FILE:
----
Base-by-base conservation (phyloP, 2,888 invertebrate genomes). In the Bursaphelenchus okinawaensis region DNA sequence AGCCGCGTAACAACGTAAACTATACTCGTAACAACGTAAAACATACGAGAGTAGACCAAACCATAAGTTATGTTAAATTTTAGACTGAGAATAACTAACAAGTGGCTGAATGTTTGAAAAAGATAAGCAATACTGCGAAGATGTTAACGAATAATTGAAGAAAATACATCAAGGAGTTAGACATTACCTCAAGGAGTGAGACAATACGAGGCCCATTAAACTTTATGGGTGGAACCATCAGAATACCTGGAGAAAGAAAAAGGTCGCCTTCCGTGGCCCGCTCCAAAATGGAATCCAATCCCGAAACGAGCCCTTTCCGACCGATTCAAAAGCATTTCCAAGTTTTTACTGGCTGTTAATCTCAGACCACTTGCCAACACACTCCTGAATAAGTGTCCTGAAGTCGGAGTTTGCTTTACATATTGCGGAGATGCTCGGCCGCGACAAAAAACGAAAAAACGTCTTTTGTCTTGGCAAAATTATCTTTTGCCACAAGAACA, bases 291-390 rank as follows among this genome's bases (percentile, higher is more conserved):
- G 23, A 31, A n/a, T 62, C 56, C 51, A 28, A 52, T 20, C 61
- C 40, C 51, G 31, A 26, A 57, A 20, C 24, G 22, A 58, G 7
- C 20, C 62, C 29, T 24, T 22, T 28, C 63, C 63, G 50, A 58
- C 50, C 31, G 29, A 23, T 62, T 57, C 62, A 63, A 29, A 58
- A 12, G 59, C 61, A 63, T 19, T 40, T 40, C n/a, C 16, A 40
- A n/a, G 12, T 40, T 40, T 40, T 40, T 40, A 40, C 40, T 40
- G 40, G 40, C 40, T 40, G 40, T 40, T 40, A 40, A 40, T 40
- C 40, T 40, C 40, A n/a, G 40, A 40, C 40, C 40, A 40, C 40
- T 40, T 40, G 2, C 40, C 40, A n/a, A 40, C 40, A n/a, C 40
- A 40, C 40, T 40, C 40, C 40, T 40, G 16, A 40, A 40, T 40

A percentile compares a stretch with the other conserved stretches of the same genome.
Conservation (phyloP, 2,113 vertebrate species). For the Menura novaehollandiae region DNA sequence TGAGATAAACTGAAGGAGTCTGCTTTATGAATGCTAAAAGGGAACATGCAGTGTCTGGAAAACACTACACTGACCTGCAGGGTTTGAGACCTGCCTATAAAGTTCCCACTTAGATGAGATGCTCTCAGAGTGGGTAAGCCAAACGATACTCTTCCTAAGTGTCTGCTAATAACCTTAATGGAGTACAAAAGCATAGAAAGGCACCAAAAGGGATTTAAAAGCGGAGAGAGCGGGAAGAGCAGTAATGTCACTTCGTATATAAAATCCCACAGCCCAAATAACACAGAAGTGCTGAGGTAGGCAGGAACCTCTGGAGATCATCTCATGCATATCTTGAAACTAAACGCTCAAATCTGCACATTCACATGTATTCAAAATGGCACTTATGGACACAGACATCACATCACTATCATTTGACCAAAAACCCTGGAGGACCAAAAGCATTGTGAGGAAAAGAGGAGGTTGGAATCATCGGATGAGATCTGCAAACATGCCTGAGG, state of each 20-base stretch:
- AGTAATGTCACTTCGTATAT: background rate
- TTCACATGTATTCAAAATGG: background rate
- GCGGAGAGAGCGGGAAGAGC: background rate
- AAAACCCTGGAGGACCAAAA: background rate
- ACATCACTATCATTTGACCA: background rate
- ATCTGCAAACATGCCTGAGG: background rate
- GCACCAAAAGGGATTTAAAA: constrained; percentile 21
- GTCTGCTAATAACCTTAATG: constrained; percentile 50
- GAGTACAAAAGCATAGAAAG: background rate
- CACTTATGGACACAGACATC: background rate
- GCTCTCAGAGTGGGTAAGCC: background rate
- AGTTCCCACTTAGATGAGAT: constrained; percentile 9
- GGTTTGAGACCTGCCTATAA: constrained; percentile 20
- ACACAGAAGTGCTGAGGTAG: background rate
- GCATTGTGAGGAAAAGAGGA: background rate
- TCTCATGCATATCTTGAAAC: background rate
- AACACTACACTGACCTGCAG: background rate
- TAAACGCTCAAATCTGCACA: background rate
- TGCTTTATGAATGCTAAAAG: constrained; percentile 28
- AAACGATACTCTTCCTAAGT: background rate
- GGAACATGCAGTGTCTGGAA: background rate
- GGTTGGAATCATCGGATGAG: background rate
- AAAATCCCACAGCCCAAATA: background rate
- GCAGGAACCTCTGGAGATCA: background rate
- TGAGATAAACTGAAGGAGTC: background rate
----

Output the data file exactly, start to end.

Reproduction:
Base-by-base conservation (phyloP, 2,888 invertebrate genomes). In the Bursaphelenchus okinawaensis region DNA sequence AGCCGCGTAACAACGTAAACTATACTCGTAACAACGTAAAACATACGAGAGTAGACCAAACCATAAGTTATGTTAAATTTTAGACTGAGAATAACTAACAAGTGGCTGAATGTTTGAAAAAGATAAGCAATACTGCGAAGATGTTAACGAATAATTGAAGAAAATACATCAAGGAGTTAGACATTACCTCAAGGAGTGAGACAATACGAGGCCCATTAAACTTTATGGGTGGAACCATCAGAATACCTGGAGAAAGAAAAAGGTCGCCTTCCGTGGCCCGCTCCAAAATGGAATCCAATCCCGAAACGAGCCCTTTCCGACCGATTCAAAAGCATTTCCAAGTTTTTACTGGCTGTTAATCTCAGACCACTTGCCAACACACTCCTGAATAAGTGTCCTGAAGTCGGAGTTTGCTTTACATATTGCGGAGATGCTCGGCCGCGACAAAAAACGAAAAAACGTCTTTTGTCTTGGCAAAATTATCTTTTGCCACAAGAACA, bases 291-390 rank as follows among this genome's bases (percentile, higher is more conserved):
- G 23, A 31, A n/a, T 62, C 56, C 51, A 28, A 52, T 20, C 61
- C 40, C 51, G 31, A 26, A 57, A 20, C 24, G 22, A 58, G 7
- C 20, C 62, C 29, T 24, T 22, T 28, C 63, C 63, G 50, A 58
- C 50, C 31, G 29, A 23, T 62, T 57, C 62, A 63, A 29, A 58
- A 12, G 59, C 61, A 63, T 19, T 40, T 40, C n/a, C 16, A 40
- A n/a, G 12, T 40, T 40, T 40, T 40, T 40, A 40, C 40, T 40
- G 40, G 40, C 40, T 40, G 40, T 40, T 40, A 40, A 40, T 40
- C 40, T 40, C 40, A n/a, G 40, A 40, C 40, C 40, A 40, C 40
- T 40, T 40, G 2, C 40, C 40, A n/a, A 40, C 40, A n/a, C 40
- A 40, C 40, T 40, C 40, C 40, T 40, G 16, A 40, A 40, T 40

A percentile compares a stretch with the other conserved stretches of the same genome.
Conservation (phyloP, 2,113 vertebrate species). For the Menura novaehollandiae region DNA sequence TGAGATAAACTGAAGGAGTCTGCTTTATGAATGCTAAAAGGGAACATGCAGTGTCTGGAAAACACTACACTGACCTGCAGGGTTTGAGACCTGCCTATAAAGTTCCCACTTAGATGAGATGCTCTCAGAGTGGGTAAGCCAAACGATACTCTTCCTAAGTGTCTGCTAATAACCTTAATGGAGTACAAAAGCATAGAAAGGCACCAAAAGGGATTTAAAAGCGGAGAGAGCGGGAAGAGCAGTAATGTCACTTCGTATATAAAATCCCACAGCCCAAATAACACAGAAGTGCTGAGGTAGGCAGGAACCTCTGGAGATCATCTCATGCATATCTTGAAACTAAACGCTCAAATCTGCACATTCACATGTATTCAAAATGGCACTTATGGACACAGACATCACATCACTATCATTTGACCAAAAACCCTGGAGGACCAAAAGCATTGTGAGGAAAAGAGGAGGTTGGAATCATCGGATGAGATCTGCAAACATGCCTGAGG, state of each 20-base stretch:
- AGTAATGTCACTTCGTATAT: background rate
- TTCACATGTATTCAAAATGG: background rate
- GCGGAGAGAGCGGGAAGAGC: background rate
- AAAACCCTGGAGGACCAAAA: background rate
- ACATCACTATCATTTGACCA: background rate
- ATCTGCAAACATGCCTGAGG: background rate
- GCACCAAAAGGGATTTAAAA: constrained; percentile 21
- GTCTGCTAATAACCTTAATG: constrained; percentile 50
- GAGTACAAAAGCATAGAAAG: background rate
- CACTTATGGACACAGACATC: background rate
- GCTCTCAGAGTGGGTAAGCC: background rate
- AGTTCCCACTTAGATGAGAT: constrained; percentile 9
- GGTTTGAGACCTGCCTATAA: constrained; percentile 20
- ACACAGAAGTGCTGAGGTAG: background rate
- GCATTGTGAGGAAAAGAGGA: background rate
- TCTCATGCATATCTTGAAAC: background rate
- AACACTACACTGACCTGCAG: background rate
- TAAACGCTCAAATCTGCACA: background rate
- TGCTTTATGAATGCTAAAAG: constrained; percentile 28
- AAACGATACTCTTCCTAAGT: background rate
- GGAACATGCAGTGTCTGGAA: background rate
- GGTTGGAATCATCGGATGAG: background rate
- AAAATCCCACAGCCCAAATA: background rate
- GCAGGAACCTCTGGAGATCA: background rate
- TGAGATAAACTGAAGGAGTC: background rate